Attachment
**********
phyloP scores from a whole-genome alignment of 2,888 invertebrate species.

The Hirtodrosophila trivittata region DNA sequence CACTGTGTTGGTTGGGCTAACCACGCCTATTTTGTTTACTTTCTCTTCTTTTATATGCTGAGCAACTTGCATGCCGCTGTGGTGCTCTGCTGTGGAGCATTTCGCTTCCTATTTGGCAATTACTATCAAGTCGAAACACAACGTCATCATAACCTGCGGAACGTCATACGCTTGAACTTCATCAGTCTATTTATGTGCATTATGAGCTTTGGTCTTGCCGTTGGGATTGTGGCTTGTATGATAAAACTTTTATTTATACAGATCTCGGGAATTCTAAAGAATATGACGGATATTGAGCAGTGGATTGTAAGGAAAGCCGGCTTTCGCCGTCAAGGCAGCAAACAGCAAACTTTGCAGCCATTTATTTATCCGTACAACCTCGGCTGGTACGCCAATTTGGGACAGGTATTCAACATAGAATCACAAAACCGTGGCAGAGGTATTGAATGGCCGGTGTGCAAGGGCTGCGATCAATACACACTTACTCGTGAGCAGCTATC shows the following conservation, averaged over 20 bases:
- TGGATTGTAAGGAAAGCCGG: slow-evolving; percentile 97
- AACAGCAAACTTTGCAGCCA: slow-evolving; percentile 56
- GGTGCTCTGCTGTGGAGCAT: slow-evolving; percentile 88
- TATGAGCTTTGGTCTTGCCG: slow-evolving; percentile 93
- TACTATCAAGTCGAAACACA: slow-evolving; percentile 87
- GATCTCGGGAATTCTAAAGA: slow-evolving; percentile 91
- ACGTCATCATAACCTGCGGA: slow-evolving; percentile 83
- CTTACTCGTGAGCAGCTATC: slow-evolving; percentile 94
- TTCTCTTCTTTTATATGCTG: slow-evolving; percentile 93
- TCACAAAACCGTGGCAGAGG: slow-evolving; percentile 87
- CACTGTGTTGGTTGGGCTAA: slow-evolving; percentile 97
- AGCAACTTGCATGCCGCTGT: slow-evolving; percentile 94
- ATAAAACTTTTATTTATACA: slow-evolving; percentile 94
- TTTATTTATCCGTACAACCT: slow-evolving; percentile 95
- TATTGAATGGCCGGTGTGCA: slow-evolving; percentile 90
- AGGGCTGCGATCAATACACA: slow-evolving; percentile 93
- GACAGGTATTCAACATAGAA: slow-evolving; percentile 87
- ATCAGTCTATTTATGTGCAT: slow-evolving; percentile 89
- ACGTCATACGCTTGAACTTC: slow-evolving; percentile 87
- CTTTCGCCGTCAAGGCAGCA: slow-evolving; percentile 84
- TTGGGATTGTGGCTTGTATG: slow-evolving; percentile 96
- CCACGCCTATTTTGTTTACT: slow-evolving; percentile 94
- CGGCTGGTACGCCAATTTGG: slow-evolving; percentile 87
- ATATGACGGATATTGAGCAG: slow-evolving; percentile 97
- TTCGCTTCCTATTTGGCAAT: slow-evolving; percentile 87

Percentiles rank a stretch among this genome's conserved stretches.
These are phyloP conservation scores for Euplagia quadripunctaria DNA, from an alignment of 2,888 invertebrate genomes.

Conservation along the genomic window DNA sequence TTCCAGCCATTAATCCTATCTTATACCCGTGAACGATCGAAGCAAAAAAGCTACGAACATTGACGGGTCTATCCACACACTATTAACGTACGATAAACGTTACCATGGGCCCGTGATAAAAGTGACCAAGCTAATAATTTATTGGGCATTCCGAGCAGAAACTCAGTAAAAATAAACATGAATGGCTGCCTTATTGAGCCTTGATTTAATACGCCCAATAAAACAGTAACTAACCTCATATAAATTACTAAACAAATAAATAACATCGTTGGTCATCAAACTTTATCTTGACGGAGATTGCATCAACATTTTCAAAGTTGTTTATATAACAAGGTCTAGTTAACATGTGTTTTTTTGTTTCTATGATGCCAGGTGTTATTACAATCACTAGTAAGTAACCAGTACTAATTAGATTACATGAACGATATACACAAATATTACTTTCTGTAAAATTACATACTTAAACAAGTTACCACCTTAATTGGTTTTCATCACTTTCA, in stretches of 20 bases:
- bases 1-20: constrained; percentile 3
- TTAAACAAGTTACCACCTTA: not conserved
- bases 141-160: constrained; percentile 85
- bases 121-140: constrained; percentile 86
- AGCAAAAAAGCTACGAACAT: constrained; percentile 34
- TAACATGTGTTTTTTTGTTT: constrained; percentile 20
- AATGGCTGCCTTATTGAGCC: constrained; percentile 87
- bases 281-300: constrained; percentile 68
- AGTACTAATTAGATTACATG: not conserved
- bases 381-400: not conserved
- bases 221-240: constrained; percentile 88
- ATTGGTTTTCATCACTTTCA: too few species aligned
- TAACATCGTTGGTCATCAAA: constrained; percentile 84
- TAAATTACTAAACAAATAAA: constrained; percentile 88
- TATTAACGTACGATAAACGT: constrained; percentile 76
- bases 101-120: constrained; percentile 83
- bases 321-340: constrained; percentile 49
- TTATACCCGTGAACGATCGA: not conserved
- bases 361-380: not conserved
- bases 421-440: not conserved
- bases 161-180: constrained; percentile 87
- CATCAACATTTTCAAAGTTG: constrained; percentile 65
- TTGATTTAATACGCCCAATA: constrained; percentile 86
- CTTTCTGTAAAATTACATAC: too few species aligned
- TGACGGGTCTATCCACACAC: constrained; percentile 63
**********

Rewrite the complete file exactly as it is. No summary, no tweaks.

phyloP scores from a whole-genome alignment of 2,888 invertebrate species.

The Hirtodrosophila trivittata region DNA sequence CACTGTGTTGGTTGGGCTAACCACGCCTATTTTGTTTACTTTCTCTTCTTTTATATGCTGAGCAACTTGCATGCCGCTGTGGTGCTCTGCTGTGGAGCATTTCGCTTCCTATTTGGCAATTACTATCAAGTCGAAACACAACGTCATCATAACCTGCGGAACGTCATACGCTTGAACTTCATCAGTCTATTTATGTGCATTATGAGCTTTGGTCTTGCCGTTGGGATTGTGGCTTGTATGATAAAACTTTTATTTATACAGATCTCGGGAATTCTAAAGAATATGACGGATATTGAGCAGTGGATTGTAAGGAAAGCCGGCTTTCGCCGTCAAGGCAGCAAACAGCAAACTTTGCAGCCATTTATTTATCCGTACAACCTCGGCTGGTACGCCAATTTGGGACAGGTATTCAACATAGAATCACAAAACCGTGGCAGAGGTATTGAATGGCCGGTGTGCAAGGGCTGCGATCAATACACACTTACTCGTGAGCAGCTATC shows the following conservation, averaged over 20 bases:
- TGGATTGTAAGGAAAGCCGG: slow-evolving; percentile 97
- AACAGCAAACTTTGCAGCCA: slow-evolving; percentile 56
- GGTGCTCTGCTGTGGAGCAT: slow-evolving; percentile 88
- TATGAGCTTTGGTCTTGCCG: slow-evolving; percentile 93
- TACTATCAAGTCGAAACACA: slow-evolving; percentile 87
- GATCTCGGGAATTCTAAAGA: slow-evolving; percentile 91
- ACGTCATCATAACCTGCGGA: slow-evolving; percentile 83
- CTTACTCGTGAGCAGCTATC: slow-evolving; percentile 94
- TTCTCTTCTTTTATATGCTG: slow-evolving; percentile 93
- TCACAAAACCGTGGCAGAGG: slow-evolving; percentile 87
- CACTGTGTTGGTTGGGCTAA: slow-evolving; percentile 97
- AGCAACTTGCATGCCGCTGT: slow-evolving; percentile 94
- ATAAAACTTTTATTTATACA: slow-evolving; percentile 94
- TTTATTTATCCGTACAACCT: slow-evolving; percentile 95
- TATTGAATGGCCGGTGTGCA: slow-evolving; percentile 90
- AGGGCTGCGATCAATACACA: slow-evolving; percentile 93
- GACAGGTATTCAACATAGAA: slow-evolving; percentile 87
- ATCAGTCTATTTATGTGCAT: slow-evolving; percentile 89
- ACGTCATACGCTTGAACTTC: slow-evolving; percentile 87
- CTTTCGCCGTCAAGGCAGCA: slow-evolving; percentile 84
- TTGGGATTGTGGCTTGTATG: slow-evolving; percentile 96
- CCACGCCTATTTTGTTTACT: slow-evolving; percentile 94
- CGGCTGGTACGCCAATTTGG: slow-evolving; percentile 87
- ATATGACGGATATTGAGCAG: slow-evolving; percentile 97
- TTCGCTTCCTATTTGGCAAT: slow-evolving; percentile 87

Percentiles rank a stretch among this genome's conserved stretches.
These are phyloP conservation scores for Euplagia quadripunctaria DNA, from an alignment of 2,888 invertebrate genomes.

Conservation along the genomic window DNA sequence TTCCAGCCATTAATCCTATCTTATACCCGTGAACGATCGAAGCAAAAAAGCTACGAACATTGACGGGTCTATCCACACACTATTAACGTACGATAAACGTTACCATGGGCCCGTGATAAAAGTGACCAAGCTAATAATTTATTGGGCATTCCGAGCAGAAACTCAGTAAAAATAAACATGAATGGCTGCCTTATTGAGCCTTGATTTAATACGCCCAATAAAACAGTAACTAACCTCATATAAATTACTAAACAAATAAATAACATCGTTGGTCATCAAACTTTATCTTGACGGAGATTGCATCAACATTTTCAAAGTTGTTTATATAACAAGGTCTAGTTAACATGTGTTTTTTTGTTTCTATGATGCCAGGTGTTATTACAATCACTAGTAAGTAACCAGTACTAATTAGATTACATGAACGATATACACAAATATTACTTTCTGTAAAATTACATACTTAAACAAGTTACCACCTTAATTGGTTTTCATCACTTTCA, in stretches of 20 bases:
- bases 1-20: constrained; percentile 3
- TTAAACAAGTTACCACCTTA: not conserved
- bases 141-160: constrained; percentile 85
- bases 121-140: constrained; percentile 86
- AGCAAAAAAGCTACGAACAT: constrained; percentile 34
- TAACATGTGTTTTTTTGTTT: constrained; percentile 20
- AATGGCTGCCTTATTGAGCC: constrained; percentile 87
- bases 281-300: constrained; percentile 68
- AGTACTAATTAGATTACATG: not conserved
- bases 381-400: not conserved
- bases 221-240: constrained; percentile 88
- ATTGGTTTTCATCACTTTCA: too few species aligned
- TAACATCGTTGGTCATCAAA: constrained; percentile 84
- TAAATTACTAAACAAATAAA: constrained; percentile 88
- TATTAACGTACGATAAACGT: constrained; percentile 76
- bases 101-120: constrained; percentile 83
- bases 321-340: constrained; percentile 49
- TTATACCCGTGAACGATCGA: not conserved
- bases 361-380: not conserved
- bases 421-440: not conserved
- bases 161-180: constrained; percentile 87
- CATCAACATTTTCAAAGTTG: constrained; percentile 65
- TTGATTTAATACGCCCAATA: constrained; percentile 86
- CTTTCTGTAAAATTACATAC: too few species aligned
- TGACGGGTCTATCCACACAC: constrained; percentile 63